Endress+Hauser Canada sets higher targets to attract more women, minorities into STEM careers
By Manufacturing AUTOMATION
By Manufacturing AUTOMATION
Endress+Hauser Canada is setting higher targets for its employee-led initiative to increase participation of women in the company.
The company noted in a release that COVID-19 stymied its outreach efforts, but will begin in earnest very soon. Endress+Hauser Canada will reach young people through high school career fairs or college visits or invite them to its facilities in Canada, encouraging young women and minorities to consider STEM careers. The company notes that this showcases the company as a launchpad for STEM careers.
With pandemic restrictions easing, student groups will be able to visit the process training units (PTU) in Edmonton and Burlington, ON. PTU’s are full-scale pilot plants featuring some of the company’s advanced technologies. The Burlington PTU is in Endress+Hauser Canada’s brand new $28 million Customer Experience Centre.
“Outreach is both an opportunity and a challenge,” says Hailey Barton, chairperson of Endress+Hauser’s Women’s Integrated Network (W.I.N.) committee. “It requires a multi-stage approach. We want to reach young women at an early enough age to encourage them to focus their higher education choices on STEM fields. As they progress further, we want to introduce them to technical roles they might not have imagined themselves performing, And, of course, we want the best and brightest to think of Endress+Hauser when job hunting.”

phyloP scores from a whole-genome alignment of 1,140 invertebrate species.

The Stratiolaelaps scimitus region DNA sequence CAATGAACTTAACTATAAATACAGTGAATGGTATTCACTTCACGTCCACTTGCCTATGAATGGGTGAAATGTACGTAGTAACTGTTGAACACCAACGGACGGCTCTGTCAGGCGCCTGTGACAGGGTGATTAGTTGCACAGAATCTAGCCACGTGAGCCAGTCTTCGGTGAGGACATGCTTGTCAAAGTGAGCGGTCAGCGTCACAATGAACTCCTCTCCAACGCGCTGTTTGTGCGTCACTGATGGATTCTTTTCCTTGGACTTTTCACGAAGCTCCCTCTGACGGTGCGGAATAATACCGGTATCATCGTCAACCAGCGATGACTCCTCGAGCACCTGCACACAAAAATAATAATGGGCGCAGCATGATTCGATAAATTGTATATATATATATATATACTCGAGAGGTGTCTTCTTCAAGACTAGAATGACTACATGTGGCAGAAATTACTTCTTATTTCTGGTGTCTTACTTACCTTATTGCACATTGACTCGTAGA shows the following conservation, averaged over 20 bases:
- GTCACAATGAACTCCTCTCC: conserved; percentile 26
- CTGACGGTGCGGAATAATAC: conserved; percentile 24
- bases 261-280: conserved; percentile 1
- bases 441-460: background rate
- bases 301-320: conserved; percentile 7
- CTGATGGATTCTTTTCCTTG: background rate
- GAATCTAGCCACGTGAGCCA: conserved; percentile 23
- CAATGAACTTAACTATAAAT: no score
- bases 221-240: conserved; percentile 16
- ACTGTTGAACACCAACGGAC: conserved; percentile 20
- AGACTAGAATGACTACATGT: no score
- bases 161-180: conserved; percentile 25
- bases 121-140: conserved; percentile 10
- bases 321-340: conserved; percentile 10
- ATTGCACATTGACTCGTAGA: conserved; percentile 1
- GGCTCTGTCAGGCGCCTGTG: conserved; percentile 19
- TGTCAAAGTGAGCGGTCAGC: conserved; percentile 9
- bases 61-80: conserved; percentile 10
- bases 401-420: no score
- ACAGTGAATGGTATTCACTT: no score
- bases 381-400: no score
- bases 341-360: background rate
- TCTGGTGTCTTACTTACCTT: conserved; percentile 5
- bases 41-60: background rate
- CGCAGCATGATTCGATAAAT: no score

Endress+Hauser Canada is also in the process of recruiting for a new role in Burlington focused on training strategy and developing relationships with schools to launch their rotational engineering program, giving recent graduates and co-op students the opportunity to gain insight and experience by rotating through a variety of areas within a company over a four to 12-month period.
The Canadian W.I.N. program is part of a global W.I.N. initiative by the Endress+Hauser Group to double the percentage of female employees worldwide by 2030 to 40 percent. At Endress+Hauser Canada, women currently comprise 37 percent of employees and 41 percent of managers.
The Canadian W.I.N. committee had more ambitious 2030 employment targets and recently adjusted them even higher: to 47 percent female employees, 50 percent female managers and a doubling of women in technical roles to 25 percent.
The Canadian program is also approaching the targets in a broader context of promoting diversity, equity, and inclusion within the company. That encompasses hiring and career quality issues like eliminating systemic biases. It has taken internal initiatives to facilitate this.
A mentorship program is helping employees gain professional development skills and embrace opportunities to advance themselves in the workplace. The company’s Human Resources department has participated in training sessions for managers to eliminate unconscious biases and created hiring and recruitment materials with inclusive language and images.
Educational initiatives involving the entire 140-member Canadian workforce have largely been digital throughout the pandemic. They include a daily email blast with resource material in support of Black History Month in February, a LinkedIn Learning Challenge with short informational pieces to encourage thought and discussion about bias and empowerment, and a one-minute “break-the-bias” video by employees prepared for International Women’s Day.
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